It is hugely important that an element of trust is established as soon as possible between mentor and mentee to allow the relationship to move forward. In some instances, this is possibly the most difficult element to establish and yet the easiest to be destroyed. Knowledge of your subject matter, your lived experience and demonstration of your confidence and ability to trust the mentee may help speed up the process. As a mentor you will be required to roll with the punches if boundaries get tested and it could even be you that does the damage. On these occasions the issue cannot be ignored and must be discussed, apologies made and if required, action taken to allow the mentorship to proceed. If the breach of trust is conducted by the mentee, then that also cannot be ignored but should not be taken personally as difficult as this may seem. It is important that accountability and the negative impact that their actions may have caused are explained, allowing ownership for the break in trust. Failure to act at this point may result in continuous breeches of trust, and trust for the mentee - in any walk of life - could be lost forever.


As a mentor, you must have trust in the organization you are working for and trust in your project and your purpose. If any of the above are in question you need to ask yourself if you can really give 100%? If you are not up for being fully committed when things get difficult then maybe you are not the right person at this time.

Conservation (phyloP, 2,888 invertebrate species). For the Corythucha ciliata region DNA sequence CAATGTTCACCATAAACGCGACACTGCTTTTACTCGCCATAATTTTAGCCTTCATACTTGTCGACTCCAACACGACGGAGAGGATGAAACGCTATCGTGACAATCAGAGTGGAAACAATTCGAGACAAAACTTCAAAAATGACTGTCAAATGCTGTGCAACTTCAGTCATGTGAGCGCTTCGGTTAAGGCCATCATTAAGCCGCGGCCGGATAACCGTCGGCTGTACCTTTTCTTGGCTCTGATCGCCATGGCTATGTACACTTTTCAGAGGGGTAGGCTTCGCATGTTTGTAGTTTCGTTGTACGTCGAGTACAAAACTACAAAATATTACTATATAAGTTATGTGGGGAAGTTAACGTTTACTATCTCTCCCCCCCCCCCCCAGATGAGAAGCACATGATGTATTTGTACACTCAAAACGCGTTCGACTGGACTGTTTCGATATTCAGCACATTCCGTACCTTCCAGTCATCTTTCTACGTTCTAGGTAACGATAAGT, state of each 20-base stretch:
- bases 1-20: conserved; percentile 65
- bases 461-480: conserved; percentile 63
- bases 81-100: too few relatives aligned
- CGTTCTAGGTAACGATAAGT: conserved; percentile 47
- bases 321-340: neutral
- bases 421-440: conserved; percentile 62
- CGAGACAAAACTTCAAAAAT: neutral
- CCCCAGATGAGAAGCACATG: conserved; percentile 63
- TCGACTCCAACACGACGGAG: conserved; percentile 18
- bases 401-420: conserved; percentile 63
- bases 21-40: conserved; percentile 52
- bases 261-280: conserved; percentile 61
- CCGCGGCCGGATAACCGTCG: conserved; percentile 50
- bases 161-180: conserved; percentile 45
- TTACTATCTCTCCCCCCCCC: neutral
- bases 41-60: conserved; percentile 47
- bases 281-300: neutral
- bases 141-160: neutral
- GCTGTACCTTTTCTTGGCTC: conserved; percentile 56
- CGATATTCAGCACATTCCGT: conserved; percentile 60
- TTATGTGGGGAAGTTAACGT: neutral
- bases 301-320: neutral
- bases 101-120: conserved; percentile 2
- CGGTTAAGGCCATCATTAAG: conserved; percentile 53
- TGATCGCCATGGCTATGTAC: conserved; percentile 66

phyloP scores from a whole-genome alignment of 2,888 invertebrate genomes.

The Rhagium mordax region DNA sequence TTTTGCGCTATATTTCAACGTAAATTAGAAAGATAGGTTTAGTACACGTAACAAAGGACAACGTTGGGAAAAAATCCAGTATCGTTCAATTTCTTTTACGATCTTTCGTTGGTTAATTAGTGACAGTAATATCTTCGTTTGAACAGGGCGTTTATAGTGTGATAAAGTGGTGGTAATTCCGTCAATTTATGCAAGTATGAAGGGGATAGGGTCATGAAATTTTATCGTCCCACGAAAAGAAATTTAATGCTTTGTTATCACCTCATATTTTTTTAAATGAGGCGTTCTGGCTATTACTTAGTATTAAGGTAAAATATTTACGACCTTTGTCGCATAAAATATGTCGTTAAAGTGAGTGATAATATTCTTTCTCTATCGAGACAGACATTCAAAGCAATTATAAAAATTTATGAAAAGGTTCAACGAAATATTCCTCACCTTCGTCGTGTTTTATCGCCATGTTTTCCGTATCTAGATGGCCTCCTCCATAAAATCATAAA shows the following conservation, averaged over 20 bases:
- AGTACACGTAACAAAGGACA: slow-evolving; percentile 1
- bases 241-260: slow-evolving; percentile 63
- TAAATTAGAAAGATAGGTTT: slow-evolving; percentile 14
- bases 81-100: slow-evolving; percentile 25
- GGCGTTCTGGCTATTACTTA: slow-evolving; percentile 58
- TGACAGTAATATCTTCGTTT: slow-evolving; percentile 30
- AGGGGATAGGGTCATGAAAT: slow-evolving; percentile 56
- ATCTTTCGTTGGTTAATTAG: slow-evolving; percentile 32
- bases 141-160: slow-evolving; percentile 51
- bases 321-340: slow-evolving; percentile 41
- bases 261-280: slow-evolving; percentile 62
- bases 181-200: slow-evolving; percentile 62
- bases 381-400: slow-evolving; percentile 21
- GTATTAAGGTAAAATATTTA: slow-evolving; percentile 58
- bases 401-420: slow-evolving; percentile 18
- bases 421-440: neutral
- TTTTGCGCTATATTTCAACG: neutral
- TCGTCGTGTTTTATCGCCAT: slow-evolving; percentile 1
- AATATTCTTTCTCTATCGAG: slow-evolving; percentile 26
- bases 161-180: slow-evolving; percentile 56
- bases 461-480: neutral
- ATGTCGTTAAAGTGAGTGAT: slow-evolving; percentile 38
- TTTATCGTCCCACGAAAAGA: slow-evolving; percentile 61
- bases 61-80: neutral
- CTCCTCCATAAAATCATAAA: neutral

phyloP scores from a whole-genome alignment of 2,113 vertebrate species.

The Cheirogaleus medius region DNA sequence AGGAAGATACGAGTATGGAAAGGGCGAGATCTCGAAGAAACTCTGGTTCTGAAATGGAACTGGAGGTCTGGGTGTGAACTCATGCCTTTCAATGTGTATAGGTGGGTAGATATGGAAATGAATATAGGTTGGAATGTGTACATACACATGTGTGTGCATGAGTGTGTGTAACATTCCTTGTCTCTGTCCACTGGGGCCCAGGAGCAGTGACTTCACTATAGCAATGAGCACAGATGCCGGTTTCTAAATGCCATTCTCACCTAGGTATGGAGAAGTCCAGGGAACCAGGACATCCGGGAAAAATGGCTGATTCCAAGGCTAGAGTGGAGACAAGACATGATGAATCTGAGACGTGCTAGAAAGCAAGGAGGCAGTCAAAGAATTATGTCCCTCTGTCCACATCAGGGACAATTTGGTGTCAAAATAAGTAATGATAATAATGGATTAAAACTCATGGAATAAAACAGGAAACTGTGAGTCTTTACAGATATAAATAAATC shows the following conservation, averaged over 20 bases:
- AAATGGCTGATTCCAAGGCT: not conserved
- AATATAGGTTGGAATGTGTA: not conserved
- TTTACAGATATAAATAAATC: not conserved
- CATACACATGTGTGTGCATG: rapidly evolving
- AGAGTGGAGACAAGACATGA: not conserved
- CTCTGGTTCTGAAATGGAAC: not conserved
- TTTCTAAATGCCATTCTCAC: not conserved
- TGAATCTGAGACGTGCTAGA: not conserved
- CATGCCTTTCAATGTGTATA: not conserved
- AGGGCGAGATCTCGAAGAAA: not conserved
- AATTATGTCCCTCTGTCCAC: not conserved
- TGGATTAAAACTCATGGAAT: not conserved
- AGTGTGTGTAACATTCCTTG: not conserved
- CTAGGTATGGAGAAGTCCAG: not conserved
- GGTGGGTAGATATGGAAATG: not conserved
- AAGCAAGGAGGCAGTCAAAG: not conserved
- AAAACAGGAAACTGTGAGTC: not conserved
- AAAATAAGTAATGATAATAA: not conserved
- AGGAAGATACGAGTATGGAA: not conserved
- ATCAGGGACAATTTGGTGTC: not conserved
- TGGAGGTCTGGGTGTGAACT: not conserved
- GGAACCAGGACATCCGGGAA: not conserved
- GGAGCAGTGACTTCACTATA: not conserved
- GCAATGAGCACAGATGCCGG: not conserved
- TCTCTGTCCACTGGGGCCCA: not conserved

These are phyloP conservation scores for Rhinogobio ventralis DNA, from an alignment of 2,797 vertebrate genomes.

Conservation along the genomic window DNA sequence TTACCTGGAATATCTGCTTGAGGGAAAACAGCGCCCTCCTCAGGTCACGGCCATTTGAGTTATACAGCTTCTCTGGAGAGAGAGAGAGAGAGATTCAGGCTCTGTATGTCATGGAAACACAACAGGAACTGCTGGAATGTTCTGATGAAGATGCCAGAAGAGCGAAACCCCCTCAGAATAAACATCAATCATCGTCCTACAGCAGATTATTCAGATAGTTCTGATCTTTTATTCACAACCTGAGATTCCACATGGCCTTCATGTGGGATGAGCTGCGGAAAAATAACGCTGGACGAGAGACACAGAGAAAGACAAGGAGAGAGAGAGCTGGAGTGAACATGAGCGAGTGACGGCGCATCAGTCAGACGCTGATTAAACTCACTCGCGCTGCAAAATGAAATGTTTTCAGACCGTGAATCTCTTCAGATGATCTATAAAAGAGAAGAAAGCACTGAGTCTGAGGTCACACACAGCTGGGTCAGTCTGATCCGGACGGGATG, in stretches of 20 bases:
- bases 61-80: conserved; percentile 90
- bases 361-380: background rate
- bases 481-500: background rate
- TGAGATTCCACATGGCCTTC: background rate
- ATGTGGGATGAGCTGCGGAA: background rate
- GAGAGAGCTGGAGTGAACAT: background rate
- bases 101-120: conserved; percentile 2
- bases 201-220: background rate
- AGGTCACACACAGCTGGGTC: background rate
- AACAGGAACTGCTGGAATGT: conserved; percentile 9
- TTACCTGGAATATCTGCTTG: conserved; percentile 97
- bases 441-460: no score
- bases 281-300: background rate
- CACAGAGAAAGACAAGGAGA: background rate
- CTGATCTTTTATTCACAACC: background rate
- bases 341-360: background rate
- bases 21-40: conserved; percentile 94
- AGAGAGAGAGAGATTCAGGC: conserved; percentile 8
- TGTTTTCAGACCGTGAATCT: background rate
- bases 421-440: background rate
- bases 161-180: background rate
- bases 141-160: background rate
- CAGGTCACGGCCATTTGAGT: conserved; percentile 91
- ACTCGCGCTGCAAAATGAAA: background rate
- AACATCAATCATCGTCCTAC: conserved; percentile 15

Lead by example.

The importance of setting boundaries whilst also developing and understanding the difference between a professional and personal relationship can become difficult after a period, but it is vital that the two do not become blurred to allow longevity in the process. To lead by example at times can be a real challenge but you must maintain your personal standards and beliefs and be seen to do so. At times, making difficult decisions on a difficult day can feel almost impossible but if something needs to be done, it must be you that makes the first move. Doing nothing is not an option and the result could often be more damaging than making a poor decision. Following your moral compass, having confidence in your experience and maintaining the integrity of the organization along with your own should be at the fore front of your decisions.


Some people in charge or those with a duty of care can lose sight of why they have been chosen to fulfill their position. I am a firm believer that the second you are charged with the management, mentoring or welfare of others it stops being just about you. The next job or promotion should not be the driving force of how you conduct business but instead your focus should be protecting those you are responsible for. Considering the impact of how your decisions will affect others, not asking others to do things that you would not be prepared to yourself, being the first to do the dirty work and sticking with it until the end will make others believe in you and whatever you are trying to achieve.


Final thought.

The qualities required to mentor could be never ending but the 3 points I have elaborated on in this blog have served me well. Having someone look you in the eye in life threatening situations, expecting you to hold all the answers is a lonely place to be, until they do what you ask - to the letter - without question. Watching people in your charge grow using the foundations and tools you have given them, and them thanking you when they are succeeding in life or turning to you for advice many years later if they are struggling makes the time you spent all the more worthwhile.


However, the journey of mentoring does not end there, as the work you have done will be ingrained and entrusted to your mentees and will be used to continue to mold the mentors of the future.